Peter Boxell’s son has been missing for 31 years. At times, he says, it has been a “living nightmare”.
Attempts to find Lee – a Sutton United fan who went missing aged 15 – have involved thousands of police hours, a year-long dig in a church graveyard and four Crimewatch appeals. Boxell also started the Missing People choir, which reached the Britain’s Got Talent final in 2017.
During last summer’s transfer window, however, Boxell received further help from an unexpected source.
Italian club Roma are considered trailblazers when it comes to their social media campaigns, having previously featured everything from black screens to the history of the Earth when announcing new player signings.
This summer, they went for a more poignant approach by featuring missing children videos alongside their transfer announcements, with several featuring Lee.
Some fans initially questioned why the club would combine the joy of a new signing with the sadness felt for a missing person, but, remarkably, five children highlighted in their videos were found.
Unfortunately, Lee was not one of those discovered. After years of searching, Boxell now accepts his son may have passed away.
But when Lee’s case was featured on the club’s social media channels, dozens of Roma fans made contact to offer Peter support and wish him well in his search.
He says the response was like a “comfort blanket”.
“It’s difficult to describe, but it makes us feel like we are not alone and not the only ones suffering,” Boxell adds.
“It gives me hope that, if not my son, somebody elsewhere will be recognised from an appeal and reunited with their families.”
The move by Roma was the idea of their head of strategy, Paul Rogers, who says he became “obsessed” with the story of rock band Soul Asylum, whose video for their early 1990s hit song Runaway Train also featured missing children.
“We had built up quite a sizable social media presence and going into the summer transfer window, we thought we had an opportunity to do something more meaningful,” he tells BBC Sport.
“Football on social media can be quite toxic at times, and we thought we could do something that is the antithesis of that and could be embraced by all sorts of fans.”
The reaction from supporters all over the world was overwhelmingly positive, as the Italian club featured 109 cases in 72 different videos across 12 different countries.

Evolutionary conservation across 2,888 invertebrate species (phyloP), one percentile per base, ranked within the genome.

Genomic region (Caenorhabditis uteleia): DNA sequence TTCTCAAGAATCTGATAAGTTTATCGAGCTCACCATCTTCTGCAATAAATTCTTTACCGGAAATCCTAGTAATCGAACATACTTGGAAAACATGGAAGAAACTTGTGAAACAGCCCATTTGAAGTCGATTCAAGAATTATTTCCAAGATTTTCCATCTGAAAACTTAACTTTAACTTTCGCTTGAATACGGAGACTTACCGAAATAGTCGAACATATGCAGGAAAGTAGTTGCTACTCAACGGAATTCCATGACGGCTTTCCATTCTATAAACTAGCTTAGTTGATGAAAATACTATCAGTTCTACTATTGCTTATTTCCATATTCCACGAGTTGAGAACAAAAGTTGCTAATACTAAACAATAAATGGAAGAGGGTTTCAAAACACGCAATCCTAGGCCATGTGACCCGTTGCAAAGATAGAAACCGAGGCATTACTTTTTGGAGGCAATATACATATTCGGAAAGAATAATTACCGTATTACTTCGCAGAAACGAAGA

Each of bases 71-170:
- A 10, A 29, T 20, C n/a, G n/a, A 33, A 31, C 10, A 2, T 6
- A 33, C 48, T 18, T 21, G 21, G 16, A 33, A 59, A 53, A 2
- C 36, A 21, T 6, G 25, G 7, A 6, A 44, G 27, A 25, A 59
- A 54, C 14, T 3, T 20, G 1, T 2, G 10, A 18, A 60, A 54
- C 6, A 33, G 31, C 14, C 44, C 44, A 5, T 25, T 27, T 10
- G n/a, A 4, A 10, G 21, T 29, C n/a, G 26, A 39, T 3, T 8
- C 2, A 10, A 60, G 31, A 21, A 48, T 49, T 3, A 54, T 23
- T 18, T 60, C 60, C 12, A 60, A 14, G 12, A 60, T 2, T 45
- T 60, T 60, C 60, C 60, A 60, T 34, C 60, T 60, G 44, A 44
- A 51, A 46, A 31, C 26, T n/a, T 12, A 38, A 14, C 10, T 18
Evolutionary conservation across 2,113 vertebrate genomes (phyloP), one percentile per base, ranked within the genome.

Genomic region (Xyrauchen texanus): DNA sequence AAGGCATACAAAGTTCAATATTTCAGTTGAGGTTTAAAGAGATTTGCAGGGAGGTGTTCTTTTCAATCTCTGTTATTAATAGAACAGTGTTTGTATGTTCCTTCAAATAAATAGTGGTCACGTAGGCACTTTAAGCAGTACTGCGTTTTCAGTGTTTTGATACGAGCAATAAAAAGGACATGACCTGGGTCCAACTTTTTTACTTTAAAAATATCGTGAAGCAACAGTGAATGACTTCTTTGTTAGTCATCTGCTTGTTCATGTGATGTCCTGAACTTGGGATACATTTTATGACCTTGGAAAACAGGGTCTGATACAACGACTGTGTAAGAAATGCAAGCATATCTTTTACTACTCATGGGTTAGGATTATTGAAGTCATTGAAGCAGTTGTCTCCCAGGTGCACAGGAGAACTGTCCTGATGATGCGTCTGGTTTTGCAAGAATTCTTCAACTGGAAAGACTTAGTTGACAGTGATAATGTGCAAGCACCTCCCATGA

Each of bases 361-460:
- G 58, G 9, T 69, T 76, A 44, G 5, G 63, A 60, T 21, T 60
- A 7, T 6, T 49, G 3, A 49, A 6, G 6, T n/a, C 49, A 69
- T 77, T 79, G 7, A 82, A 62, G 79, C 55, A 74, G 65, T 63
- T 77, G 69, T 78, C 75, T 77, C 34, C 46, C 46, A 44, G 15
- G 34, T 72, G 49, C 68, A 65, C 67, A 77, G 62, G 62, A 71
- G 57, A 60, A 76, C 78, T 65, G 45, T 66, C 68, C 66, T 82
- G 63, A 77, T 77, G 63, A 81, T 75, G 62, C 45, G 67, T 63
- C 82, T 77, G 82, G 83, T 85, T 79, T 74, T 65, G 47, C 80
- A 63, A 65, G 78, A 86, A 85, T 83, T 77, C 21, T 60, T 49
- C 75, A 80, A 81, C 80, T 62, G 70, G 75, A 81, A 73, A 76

The five children found included two from Kenya, two teenage girls from London and a boy from Belgium.
Boxell says: “One being found is brilliant, but five is incredible. It’s an absolutely amazing idea and not something I’d have even dreamed of.
“Lots of kids go to football games, so any new way of getting appeals out about missing kids is worth doing.”
Rogers says it was “nerve-wracking” when he first met the US-based National Centre for Missing and Exploited Children to tell them about how Roma could potentially help.
But after producing a mock-up video using old missing children cases and pointing out Roma’s 16 million social media followers, they were “blown way” by his idea.
He says: “One of the things they said which struck me was, ‘most brands try to distance themselves from something like this because missing children is a very sensitive subject and maybe you don’t want to be associated with it’.
“We said we wanted to help 100%. We felt that even if no children were found, we could still raise awareness of the cases, the issue of missing children and the organisations doing that work.”
More than 140,000 children go missing in the United Kingdom each year, a statistic which Missing People chief executive Jo Youle says is “truly shocking”.
She says the reasons range from problems at home or school, to mental illness and even sexual exploitation.
“The vast majority of kids are found in the first 24-28 hours, and only 1% are still missing a year later,” she says.
Even so, that amounts to 1,400 children. The charity is hoping to double the 10,000 people it helps each year, so the help from Roma was hugely welcome.
In total, the club’s missing children videos were viewed more than nine million times across their social media channels, having worked alongside 12 organisations across the world, including the United States, the UK, Italy, Spain and Kenya. They plan to continue the campaign around any signings they make in January’s transfer window.